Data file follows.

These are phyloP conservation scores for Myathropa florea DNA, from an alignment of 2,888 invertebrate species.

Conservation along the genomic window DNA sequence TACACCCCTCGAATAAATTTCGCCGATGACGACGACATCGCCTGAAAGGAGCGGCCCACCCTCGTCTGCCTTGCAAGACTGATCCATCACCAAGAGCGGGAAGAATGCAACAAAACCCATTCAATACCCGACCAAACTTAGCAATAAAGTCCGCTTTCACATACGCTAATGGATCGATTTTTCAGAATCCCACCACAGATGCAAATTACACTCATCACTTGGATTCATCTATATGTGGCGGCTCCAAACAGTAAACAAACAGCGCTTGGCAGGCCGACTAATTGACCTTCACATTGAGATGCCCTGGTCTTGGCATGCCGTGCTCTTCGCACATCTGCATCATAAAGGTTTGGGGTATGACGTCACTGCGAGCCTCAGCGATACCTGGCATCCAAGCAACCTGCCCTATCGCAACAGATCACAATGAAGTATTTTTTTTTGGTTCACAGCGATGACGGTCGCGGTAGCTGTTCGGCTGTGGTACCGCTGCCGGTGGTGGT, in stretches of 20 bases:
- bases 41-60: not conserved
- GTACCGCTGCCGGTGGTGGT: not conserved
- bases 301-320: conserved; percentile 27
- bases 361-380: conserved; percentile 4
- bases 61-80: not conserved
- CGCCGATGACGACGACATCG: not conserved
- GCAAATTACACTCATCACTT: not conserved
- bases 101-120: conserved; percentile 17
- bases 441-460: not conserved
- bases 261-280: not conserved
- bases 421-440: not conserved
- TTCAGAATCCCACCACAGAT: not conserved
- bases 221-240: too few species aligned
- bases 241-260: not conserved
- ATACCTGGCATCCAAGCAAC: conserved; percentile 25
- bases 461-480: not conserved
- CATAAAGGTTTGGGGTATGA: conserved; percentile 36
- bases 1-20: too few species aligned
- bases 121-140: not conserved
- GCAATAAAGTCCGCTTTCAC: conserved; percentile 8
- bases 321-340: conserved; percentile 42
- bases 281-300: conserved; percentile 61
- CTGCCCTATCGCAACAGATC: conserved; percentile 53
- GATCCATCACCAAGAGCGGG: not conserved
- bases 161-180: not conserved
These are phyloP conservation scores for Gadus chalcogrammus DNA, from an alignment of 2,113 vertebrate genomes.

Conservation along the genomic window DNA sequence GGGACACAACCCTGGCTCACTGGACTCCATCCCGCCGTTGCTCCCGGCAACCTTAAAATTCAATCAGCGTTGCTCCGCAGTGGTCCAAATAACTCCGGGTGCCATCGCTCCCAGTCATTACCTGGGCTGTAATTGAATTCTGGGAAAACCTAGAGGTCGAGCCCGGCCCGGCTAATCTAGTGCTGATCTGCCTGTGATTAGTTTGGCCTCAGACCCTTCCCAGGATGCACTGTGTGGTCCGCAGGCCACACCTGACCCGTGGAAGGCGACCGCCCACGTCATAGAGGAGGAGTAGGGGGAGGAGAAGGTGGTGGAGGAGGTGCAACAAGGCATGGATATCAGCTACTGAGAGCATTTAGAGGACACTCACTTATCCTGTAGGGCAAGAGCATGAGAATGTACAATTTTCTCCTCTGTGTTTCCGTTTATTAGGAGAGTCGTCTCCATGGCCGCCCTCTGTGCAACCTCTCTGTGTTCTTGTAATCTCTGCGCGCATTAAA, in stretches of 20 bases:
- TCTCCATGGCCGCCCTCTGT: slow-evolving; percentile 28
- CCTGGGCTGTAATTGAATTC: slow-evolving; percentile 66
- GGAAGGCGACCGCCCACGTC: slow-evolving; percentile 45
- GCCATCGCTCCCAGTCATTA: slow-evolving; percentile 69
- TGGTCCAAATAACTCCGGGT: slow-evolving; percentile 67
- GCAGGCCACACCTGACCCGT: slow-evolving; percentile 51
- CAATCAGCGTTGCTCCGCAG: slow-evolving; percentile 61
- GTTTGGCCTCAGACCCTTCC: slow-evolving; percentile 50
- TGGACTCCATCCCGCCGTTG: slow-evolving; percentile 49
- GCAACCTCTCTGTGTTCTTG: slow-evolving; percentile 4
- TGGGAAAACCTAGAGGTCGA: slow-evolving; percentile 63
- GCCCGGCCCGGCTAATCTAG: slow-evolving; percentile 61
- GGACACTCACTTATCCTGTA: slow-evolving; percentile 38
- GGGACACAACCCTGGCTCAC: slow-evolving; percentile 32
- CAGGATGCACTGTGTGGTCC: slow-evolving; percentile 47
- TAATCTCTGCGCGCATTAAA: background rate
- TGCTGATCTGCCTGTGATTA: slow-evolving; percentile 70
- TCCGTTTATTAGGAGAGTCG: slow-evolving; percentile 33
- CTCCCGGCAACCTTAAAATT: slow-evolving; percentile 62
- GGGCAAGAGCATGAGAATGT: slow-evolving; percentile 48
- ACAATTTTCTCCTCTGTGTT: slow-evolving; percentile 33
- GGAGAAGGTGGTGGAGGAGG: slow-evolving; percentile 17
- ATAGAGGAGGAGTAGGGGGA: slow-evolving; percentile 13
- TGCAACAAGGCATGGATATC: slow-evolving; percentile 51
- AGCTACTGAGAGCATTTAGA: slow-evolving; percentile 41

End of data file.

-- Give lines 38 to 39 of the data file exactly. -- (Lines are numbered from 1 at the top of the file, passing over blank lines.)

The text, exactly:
- TGGACTCCATCCCGCCGTTG: slow-evolving; percentile 49
- GCAACCTCTCTGTGTTCTTG: slow-evolving; percentile 4